Of course, manually entering information in a portal will never be sufficient to keep up with all the threats. In 2014, FS-ISAC and the Depository Trust & Clearing Corporation teamed up to create Soltra (a company now owned by NC4), which enables cyber-threat intelligence to be shared in a structured, automated format.
Essentially, FS-ISAC collates the threat information, and NC4 provides a mechanism for anonymous information sharing, which is helpful to other companies and supports the various cybersecurity frameworks. Firms may receive more than 1,000 alerts a day — some come as a descriptive package providing information about the threat, while others are more structured.
Centripetal Networks is another company that works with FS-ISAC to operationalize threat intelligence for the financial sector and to educate staff. In his first term, President Obama wanted an on/off switch for the internet that could be deployed at the ISP level to shield the United States from a foreign attack. Centripetal Networks’ technology was developed to solve this issue through a DHS project, similar to the types of projects done by the Defense Advanced Research Projects Agency. The solution was not deployed because of privacy concerns, so it was repackaged and marketed to enterprises.
“At the ISP level, the device had to be extremely fast,” explains Parnell. “We didn’t want to introduce any latency into the network, but we wanted to be able to take down huge swaths of the internet if there was an attack on the US.”
The solution checks every data packet at high speed, looking for any type of traffic that matches cyber-threat intelligence. There are two parts to the intellectual property: the high-speed algorithm and a purpose-built appliance. Centripetal Networks designs and manufactures most of the components used in the construction of the appliance (including the motherboard, architecture, and power supplies) in the United States.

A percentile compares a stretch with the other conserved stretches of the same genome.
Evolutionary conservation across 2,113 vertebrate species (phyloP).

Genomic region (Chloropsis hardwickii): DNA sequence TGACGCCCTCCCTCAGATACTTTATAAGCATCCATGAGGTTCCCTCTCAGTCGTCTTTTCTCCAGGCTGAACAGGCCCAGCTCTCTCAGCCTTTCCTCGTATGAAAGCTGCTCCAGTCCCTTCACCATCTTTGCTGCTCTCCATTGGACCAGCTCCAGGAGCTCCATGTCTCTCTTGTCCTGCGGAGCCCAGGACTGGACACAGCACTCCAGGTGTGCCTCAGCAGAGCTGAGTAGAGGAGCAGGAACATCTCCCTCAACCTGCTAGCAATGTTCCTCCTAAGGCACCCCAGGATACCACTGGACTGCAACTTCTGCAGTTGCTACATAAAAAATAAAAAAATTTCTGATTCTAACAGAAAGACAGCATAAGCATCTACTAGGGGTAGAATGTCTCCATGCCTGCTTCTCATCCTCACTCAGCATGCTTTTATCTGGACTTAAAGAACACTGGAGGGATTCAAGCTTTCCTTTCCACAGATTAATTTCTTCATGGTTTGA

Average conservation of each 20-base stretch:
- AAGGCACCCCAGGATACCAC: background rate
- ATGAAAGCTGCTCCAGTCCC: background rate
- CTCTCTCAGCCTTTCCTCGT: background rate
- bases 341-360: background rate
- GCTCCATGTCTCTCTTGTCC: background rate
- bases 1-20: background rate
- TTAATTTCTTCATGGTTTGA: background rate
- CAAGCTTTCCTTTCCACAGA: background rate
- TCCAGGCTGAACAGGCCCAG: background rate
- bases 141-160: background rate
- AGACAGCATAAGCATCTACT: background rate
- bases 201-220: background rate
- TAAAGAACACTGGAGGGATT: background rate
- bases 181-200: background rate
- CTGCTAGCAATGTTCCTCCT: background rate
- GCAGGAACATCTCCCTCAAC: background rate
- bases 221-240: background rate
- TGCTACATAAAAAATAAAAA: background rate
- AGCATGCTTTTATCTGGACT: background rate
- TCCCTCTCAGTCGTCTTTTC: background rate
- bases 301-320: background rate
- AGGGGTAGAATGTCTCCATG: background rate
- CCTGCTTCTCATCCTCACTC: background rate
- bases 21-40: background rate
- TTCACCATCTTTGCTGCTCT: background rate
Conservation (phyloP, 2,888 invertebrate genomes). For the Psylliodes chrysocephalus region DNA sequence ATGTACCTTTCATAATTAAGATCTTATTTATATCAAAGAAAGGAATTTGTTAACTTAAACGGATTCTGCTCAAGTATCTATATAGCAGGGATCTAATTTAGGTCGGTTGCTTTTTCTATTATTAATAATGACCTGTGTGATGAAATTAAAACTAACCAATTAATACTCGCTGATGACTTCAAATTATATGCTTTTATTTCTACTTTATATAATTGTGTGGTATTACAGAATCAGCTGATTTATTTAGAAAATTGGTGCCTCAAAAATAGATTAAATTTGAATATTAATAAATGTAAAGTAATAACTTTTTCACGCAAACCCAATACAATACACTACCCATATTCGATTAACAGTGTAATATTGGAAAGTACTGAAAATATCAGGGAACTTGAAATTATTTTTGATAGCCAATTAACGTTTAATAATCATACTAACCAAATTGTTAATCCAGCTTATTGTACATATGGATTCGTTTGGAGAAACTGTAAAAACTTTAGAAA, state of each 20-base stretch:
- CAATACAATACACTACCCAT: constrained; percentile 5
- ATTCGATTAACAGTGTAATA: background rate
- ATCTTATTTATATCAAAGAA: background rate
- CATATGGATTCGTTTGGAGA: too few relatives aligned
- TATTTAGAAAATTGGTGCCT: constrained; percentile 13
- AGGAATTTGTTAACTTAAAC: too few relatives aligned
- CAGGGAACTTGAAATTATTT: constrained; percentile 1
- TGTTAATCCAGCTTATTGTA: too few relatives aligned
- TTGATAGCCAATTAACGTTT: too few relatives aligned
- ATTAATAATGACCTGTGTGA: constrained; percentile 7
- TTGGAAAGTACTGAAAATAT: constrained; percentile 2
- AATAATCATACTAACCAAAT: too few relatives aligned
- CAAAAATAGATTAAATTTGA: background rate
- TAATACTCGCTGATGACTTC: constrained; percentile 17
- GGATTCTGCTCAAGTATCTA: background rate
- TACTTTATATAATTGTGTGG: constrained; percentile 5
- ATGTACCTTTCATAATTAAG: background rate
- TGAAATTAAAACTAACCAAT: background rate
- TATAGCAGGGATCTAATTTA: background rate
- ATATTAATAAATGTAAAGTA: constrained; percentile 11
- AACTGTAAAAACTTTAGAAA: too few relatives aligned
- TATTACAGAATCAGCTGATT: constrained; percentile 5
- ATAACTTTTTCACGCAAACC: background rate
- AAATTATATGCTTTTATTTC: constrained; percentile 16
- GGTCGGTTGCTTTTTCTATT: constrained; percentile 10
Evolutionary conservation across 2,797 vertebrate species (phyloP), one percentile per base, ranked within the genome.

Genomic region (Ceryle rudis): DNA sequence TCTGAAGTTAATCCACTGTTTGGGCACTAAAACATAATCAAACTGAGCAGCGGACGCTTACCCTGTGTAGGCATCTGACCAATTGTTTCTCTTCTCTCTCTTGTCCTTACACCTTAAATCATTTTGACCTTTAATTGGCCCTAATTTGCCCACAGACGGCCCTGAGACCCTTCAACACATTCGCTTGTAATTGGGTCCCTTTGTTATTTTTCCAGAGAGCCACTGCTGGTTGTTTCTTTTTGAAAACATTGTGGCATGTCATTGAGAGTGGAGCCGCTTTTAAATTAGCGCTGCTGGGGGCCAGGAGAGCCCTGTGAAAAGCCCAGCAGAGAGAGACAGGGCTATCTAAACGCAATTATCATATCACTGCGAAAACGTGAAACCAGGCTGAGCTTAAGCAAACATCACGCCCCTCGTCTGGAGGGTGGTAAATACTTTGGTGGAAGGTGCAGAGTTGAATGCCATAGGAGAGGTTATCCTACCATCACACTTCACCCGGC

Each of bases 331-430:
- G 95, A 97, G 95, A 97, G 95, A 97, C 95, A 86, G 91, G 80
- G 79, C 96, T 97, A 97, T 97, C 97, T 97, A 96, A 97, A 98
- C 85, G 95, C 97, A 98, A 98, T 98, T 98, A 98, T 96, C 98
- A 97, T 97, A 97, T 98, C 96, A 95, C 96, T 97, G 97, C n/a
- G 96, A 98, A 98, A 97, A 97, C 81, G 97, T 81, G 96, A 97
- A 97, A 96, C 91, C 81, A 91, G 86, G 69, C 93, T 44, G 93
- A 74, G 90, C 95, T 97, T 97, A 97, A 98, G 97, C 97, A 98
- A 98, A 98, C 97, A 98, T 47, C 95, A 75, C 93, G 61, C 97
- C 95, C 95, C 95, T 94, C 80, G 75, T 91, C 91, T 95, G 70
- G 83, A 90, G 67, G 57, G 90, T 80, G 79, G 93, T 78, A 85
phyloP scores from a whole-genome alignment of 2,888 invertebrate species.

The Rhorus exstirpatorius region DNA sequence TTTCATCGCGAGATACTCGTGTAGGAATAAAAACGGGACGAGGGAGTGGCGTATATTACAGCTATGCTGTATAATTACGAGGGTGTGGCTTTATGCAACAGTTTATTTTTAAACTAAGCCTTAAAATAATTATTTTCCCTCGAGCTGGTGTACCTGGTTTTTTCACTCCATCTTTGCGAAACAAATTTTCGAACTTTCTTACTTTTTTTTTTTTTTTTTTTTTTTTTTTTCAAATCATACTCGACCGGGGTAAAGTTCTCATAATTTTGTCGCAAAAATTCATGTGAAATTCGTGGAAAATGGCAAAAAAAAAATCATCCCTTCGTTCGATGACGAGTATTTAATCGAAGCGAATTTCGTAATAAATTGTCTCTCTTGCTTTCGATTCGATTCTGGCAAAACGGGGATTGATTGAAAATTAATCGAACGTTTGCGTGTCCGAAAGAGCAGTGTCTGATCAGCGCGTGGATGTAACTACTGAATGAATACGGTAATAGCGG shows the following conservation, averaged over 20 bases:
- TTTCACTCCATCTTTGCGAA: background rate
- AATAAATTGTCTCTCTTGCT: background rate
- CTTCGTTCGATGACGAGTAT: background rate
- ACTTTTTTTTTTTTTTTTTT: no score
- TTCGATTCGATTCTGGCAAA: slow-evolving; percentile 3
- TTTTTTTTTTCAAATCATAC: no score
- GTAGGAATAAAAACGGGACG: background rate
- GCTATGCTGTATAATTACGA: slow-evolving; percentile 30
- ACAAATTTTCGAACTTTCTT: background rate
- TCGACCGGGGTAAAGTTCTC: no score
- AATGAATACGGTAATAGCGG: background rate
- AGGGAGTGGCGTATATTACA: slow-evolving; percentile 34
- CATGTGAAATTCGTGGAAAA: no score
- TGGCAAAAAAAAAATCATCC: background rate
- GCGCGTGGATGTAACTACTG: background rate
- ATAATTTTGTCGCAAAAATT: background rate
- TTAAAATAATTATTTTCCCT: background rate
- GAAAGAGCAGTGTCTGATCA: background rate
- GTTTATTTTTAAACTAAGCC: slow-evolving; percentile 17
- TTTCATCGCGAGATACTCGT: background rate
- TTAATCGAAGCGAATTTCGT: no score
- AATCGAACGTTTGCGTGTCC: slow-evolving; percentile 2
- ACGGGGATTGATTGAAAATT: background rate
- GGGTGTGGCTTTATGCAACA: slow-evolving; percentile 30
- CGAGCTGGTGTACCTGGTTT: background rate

“We couldn’t just buy an appliance from China and put this high-speed algorithm on there without realizing there might be a supply-chain impact,” says Parnell. “The financial sector likes the box because we have full control over the manufacturing of the hardware, as well as the high-speed algorithm.”
The high-speed boxes sit at the access points of the companies. They look for specific types of traffic, which are either blocked or logged and then later reviewed by an analyst. The boxes are deployed at both top-tier firms and smaller organizations. Although Centripetal Networks’ strength has proven to be in working with the top 50 financial firms, it recently performed a successful proof of concept with a small bank to ensure the solution works on a smaller scale.
Centripetal Networks also recently performed a threat assessment at a large hedge fund. It installed a physical appliance in the firm’s location to review traffic going through the network. Then it interpreted the data and provided weekly reports that included contextual information and suggestions for remediating infections.
According to a 2015 study by Frost & Sullivan, the global shortfall of trained cybersecurity professionals will reach 1.5 million in five years. Because a hybrid skillset is needed for this role, many types of experts are taking part in the decision-making, problem-solving, and response effort. Lawyers determine how much information can and should be shared with others, including government agencies. Corporate communications staff manage reputational risk and answer queries from customers about the effectiveness of the response to cyber-events.
Finance professionals can apply their knowledge and skills, too, especially if they have an enterprise IT management background. They can help to bridge the gap in understanding between the board of directors and the operating organization, as well as between the IT organization and the business. When a financial firm is hacked, it may be necessary to take a server offline — a move that could disrupt the business. That type of decision may have to be made by an interdisciplinary team.
“There is no perfectly secure network,” says Parnell. “You need to be able to determine the acceptable level of risk that your organization will allow, balancing the cost of security and the impact your organization is willing to accept.”
Sherree DeCovny is a freelance journalist specializing in finance and technology. This article originally ran in the March 2017 issue of CFA Institute Magazine.